Network medicine and networked care both have their origins in systems biology. The principle is that the whole is greater than the sum of its parts. To take the human body as an example, it consists – in very simple terms – of organs, which in turn consist of tissues made up of cells containing the genetic material. Tissues are not amorphous masses, but dynamic populations of unique cells. The “average” cell does not exist, even within a population of cells of the same cell type. To map the whole, the coordinated integration of all cell types must be understood. This can only be achieved with new technologies in a multidisciplinary approach: a collaboration between biologists, chemists, computer scientists, engineers, mathematicians, physicists and doctors. In this way, the complex interaction patterns in the human body are increasingly being mapped out (see Figure 3).
Figure 3: System biology
Also in network network care and network medicine dthe average patient doesn’t. In clinical trials with large groups of patients, such as in network medicine, the characteristics of each patient are taken into account. These patient-to-patient vibeslink ‘stratification’ called. This stratification can also be found in network care. In order to provide efficient and good quality care, we stratify patients into high–, increased– and low riskgroups. And can bpsychological problems are best solved in a multidisciplinary environment, the same applies to network care. Ea chronic patient with comorbidity soon has to deal with ten care and assistance providers all of whom their own role and responsibility have in the care process. If they work together in a coordinated way, this increases the accessibility, quality and efficiency of care as well as patient satisfaction.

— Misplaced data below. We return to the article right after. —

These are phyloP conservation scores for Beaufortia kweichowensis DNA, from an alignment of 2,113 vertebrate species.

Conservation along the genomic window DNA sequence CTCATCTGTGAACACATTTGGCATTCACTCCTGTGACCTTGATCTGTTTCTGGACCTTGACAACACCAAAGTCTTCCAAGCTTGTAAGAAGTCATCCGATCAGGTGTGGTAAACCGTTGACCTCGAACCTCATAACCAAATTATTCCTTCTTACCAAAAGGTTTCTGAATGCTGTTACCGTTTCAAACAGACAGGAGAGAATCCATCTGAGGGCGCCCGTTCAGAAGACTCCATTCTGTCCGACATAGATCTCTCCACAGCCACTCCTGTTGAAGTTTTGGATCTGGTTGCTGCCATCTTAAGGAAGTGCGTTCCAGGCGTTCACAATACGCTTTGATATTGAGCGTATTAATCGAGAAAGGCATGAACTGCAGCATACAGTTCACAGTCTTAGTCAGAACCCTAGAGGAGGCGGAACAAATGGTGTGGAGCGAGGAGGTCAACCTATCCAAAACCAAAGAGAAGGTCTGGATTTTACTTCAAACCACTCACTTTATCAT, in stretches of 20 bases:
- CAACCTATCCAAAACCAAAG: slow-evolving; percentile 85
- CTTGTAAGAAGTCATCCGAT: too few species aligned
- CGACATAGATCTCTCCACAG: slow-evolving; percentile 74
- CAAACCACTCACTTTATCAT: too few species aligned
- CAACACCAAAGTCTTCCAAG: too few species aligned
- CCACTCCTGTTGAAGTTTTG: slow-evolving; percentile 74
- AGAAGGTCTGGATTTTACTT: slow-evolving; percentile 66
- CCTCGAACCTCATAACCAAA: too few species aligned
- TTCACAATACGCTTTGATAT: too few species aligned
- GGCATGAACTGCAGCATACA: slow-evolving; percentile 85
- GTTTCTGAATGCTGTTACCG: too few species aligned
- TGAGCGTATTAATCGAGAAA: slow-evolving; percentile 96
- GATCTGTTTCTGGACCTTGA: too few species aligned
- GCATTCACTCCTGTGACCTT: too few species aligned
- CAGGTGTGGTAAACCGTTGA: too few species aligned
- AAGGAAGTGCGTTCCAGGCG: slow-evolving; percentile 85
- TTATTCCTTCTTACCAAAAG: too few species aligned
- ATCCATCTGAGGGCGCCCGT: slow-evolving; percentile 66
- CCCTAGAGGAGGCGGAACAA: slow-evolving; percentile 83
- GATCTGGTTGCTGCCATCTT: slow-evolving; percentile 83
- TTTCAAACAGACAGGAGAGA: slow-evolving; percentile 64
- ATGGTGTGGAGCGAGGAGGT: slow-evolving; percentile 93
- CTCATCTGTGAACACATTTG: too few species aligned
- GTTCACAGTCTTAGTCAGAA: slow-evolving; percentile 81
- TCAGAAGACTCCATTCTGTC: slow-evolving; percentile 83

Analyse your care network
The human body is thus a complex, biological network of many small parts that perform certain functions in cooperation with each other. And a healthcare system is a complex, social network made up of people, teams, departments and organizations that work together. In recent years we have come to realize that biological and social networks are not random, but rely on organizational interaction principles. This makes it possible to use models to analyse mutual interactions and optimise interventions. For example, by means of an ‘organizational network analysis’. Network analysis can be used to map all relationships between people and organisations. After all, a relationship that is there or not can make a big difference. To make this more concrete: if you have to turn on a switch to light a lamp on a power line, you have to work together within organizations to achieve results. By analysing your network, you get a picture of how your organisation functions and you can make targeted adjustments where necessary.
Evidence based policy…
Network thinking is the key to healthcare in the 21st century, but to give it a chance of success, we need to deal with it in an unambiguous way. Let’s stop creating confusion by using the wrong terms, like network medicine. The only thing we’ll achieve with that is noise on the line. And let us then use network analyses to provide further scientific underpinning for the added value of network care. In this respect, we can take a leaf out of network medicine’s book, where scientific research forms the foundation. On to evidence-based policy making for terms such as 1.5-line care, substitution of care, care in the right place, sensible care, etc!